Every so often I get an attack of nostalgia for the early days of personal computing. The latest bout was triggered by the discovery of an app called Retrospecs, an iOS-based image processing app that transforms photos to use the colour palettes of 8- and 16-bit computers.
The latest release – v1.7 – supports the following emulations:
- Apple ][ (Low res)
- Atari 2600 (NTSC)
- IBM CGA (6 variations)
- BBC Micro (Mode 1 & 2)
- Sinclair ZX Spectrum
- Commodore 64 (Low res & high res modes)
- Dragon 32 (PMODE 3)
- Thomson TO7
- MSX (Screen mode 2 and (for comedy value) 3)
- Sinclair QL (Low res & high res modes)
- Apple Macintosh (Original 1984 model)
- Thomson MO5
- Amstrad CPC (Colour & green screen versions)
- Commodore C16/+4 (Low res & high res modes)
- IBM EGA
- Commodore Amiga (OCS - 320x256 in 32 colours and 640x256 in 16 colours)
- Atari ST (320x200 in 16 colours and 640x200 in 4 colours)
- Sega Master System
- IBM VGA (Mode 13h)
- Sega Mega Drive
- Nintendo Game Boy
- Amstrad 464/6128 plus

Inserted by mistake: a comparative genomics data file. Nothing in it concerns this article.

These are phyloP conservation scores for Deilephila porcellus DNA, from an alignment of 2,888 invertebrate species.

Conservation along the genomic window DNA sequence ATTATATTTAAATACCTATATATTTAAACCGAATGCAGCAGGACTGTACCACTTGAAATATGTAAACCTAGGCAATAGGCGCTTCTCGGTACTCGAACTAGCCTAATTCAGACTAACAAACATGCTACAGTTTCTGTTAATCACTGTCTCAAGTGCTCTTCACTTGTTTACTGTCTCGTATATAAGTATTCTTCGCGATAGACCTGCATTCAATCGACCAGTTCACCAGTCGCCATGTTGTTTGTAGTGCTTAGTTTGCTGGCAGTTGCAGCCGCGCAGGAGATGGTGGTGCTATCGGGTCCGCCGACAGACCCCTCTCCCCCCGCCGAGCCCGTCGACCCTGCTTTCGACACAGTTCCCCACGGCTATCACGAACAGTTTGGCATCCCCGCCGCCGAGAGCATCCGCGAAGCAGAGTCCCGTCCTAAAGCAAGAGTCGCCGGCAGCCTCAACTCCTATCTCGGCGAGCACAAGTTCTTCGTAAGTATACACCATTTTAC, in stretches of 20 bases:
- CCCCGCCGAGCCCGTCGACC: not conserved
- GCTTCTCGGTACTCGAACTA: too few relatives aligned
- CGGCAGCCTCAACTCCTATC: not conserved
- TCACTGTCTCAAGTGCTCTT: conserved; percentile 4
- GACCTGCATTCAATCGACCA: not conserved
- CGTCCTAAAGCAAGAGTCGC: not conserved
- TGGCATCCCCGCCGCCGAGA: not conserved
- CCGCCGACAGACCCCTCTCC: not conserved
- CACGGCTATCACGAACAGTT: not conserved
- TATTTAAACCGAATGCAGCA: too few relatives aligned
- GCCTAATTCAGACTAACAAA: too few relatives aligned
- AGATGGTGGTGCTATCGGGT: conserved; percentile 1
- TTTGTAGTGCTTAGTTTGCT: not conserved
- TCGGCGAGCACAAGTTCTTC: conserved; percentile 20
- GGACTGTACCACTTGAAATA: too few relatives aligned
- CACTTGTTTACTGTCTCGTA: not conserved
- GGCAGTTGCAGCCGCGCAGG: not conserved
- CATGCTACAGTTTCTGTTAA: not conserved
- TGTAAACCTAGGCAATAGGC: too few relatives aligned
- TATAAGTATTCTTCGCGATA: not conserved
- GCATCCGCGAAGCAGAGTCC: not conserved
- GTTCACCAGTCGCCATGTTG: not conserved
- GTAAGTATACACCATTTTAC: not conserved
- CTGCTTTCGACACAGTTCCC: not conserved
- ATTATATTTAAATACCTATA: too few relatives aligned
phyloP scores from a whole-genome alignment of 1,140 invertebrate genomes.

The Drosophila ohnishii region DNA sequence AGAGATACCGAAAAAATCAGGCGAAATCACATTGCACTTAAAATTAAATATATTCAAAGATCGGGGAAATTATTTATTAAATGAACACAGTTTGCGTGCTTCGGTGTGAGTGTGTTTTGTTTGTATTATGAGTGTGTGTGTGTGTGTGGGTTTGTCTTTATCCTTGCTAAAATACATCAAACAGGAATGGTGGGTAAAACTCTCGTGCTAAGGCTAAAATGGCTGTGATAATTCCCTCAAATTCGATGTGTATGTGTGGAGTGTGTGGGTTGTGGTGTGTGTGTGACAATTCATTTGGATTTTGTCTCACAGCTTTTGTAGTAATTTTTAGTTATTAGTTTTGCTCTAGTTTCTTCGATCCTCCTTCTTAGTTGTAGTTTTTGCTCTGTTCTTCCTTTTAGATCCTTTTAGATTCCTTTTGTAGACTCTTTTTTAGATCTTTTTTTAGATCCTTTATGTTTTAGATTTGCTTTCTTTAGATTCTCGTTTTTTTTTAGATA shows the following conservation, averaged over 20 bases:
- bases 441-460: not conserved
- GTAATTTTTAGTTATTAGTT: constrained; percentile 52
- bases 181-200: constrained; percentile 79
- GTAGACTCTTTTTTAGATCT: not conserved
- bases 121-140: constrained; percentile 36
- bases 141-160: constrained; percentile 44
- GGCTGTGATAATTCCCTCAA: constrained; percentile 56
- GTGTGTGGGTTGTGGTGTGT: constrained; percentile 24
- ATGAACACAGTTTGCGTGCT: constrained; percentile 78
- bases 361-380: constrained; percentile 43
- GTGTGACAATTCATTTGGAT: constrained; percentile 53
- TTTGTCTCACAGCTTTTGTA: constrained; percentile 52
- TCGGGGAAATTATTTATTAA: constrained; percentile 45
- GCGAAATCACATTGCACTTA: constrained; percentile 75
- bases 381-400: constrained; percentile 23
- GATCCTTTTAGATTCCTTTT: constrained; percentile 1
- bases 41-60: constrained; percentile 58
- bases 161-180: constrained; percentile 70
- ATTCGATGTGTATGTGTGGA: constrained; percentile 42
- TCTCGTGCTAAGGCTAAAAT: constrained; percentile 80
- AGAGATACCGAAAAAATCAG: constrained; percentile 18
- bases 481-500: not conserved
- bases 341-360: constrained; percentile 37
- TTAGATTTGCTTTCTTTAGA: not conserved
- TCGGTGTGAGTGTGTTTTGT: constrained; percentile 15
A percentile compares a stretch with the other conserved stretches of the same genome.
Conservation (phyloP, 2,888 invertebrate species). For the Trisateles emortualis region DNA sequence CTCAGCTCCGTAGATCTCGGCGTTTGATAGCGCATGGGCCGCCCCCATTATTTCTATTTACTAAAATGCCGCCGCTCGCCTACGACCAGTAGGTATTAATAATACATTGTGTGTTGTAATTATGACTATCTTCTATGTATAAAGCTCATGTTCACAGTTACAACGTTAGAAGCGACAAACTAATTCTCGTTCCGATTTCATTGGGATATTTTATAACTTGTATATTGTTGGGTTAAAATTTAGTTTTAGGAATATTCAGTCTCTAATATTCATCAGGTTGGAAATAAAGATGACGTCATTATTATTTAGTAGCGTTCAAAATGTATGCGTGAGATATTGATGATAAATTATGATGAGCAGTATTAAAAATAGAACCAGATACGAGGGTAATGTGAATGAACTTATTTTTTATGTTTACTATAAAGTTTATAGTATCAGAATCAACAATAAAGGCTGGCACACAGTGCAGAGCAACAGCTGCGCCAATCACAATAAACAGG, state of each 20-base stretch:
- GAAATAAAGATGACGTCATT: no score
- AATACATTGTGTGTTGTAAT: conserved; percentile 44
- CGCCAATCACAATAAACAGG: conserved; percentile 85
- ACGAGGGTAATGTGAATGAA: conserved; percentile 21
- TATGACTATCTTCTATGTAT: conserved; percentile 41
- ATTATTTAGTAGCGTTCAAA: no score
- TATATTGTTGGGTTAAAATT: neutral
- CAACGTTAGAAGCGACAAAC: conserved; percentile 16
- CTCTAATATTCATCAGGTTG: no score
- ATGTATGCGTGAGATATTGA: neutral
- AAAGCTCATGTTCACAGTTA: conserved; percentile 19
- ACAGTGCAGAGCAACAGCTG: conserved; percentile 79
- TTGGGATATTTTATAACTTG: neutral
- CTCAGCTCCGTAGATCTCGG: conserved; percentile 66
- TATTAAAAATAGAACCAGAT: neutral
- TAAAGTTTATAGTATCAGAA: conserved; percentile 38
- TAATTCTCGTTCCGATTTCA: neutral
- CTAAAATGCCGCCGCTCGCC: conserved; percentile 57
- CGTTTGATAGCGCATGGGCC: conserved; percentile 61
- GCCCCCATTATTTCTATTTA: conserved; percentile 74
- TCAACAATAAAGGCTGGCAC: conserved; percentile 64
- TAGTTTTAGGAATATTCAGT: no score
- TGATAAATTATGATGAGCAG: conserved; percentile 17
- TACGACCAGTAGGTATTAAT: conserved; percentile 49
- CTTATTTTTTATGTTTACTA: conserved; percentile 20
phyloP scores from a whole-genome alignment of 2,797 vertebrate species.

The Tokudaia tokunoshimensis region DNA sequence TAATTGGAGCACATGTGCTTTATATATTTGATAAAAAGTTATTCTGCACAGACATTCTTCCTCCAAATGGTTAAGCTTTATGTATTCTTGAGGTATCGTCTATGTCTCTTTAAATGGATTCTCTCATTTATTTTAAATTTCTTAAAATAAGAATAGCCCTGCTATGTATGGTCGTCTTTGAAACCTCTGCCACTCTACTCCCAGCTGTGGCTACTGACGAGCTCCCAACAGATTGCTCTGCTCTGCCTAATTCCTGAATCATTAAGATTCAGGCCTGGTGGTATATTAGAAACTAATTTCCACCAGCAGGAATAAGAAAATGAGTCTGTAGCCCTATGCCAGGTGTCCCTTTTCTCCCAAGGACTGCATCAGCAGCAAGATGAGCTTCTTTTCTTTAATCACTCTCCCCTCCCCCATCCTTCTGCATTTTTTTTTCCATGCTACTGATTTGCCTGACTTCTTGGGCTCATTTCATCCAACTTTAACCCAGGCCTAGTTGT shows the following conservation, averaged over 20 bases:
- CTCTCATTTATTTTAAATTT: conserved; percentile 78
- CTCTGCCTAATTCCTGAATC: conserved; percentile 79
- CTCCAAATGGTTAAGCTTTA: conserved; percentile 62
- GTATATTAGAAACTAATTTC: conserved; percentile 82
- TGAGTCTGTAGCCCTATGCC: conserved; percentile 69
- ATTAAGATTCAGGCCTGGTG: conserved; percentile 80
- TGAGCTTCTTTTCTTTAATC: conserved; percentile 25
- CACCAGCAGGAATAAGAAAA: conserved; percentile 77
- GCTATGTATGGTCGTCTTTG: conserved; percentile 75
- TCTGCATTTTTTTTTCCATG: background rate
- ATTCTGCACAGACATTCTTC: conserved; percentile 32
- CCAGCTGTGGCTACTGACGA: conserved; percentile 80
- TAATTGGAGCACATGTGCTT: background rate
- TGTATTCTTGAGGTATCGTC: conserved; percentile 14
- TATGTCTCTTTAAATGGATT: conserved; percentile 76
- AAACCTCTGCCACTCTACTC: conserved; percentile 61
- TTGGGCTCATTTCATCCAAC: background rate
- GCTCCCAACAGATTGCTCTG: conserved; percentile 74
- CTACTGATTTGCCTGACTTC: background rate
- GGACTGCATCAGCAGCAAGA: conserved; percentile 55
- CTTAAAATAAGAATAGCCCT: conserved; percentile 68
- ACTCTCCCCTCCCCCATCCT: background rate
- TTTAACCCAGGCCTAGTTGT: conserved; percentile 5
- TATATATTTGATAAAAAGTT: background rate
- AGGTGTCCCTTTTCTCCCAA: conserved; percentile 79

- Super Nintendo Entertainment System
You can also apply filters and tweak the dithering to get better results – very handy if the image is dark and needs a vibrancy boost (this is especially important if choosing one of the more gaudy colour palettes).
I’ve just upgraded to the latest release on my iPad 2 (the only iOS device I own) and took the new modes for a spin. Here’s a GIF of the whole set being applied to a fairly boring photo of my neighbour’s house. [Click the image for the full-size, 3MB version where you can read the names of the various modes.]
This app is really fun: a great way to create retro images for profile pics or greeting cards.
It’s also a real bargain, weighing in at just $0.99 in the US store. In a special pre-holidays giveaway, the first 10 people to post a comment on this blog post will receive a promo code to install it for free! Many thanks to @8bitartwork for offering these for this blog’s readers.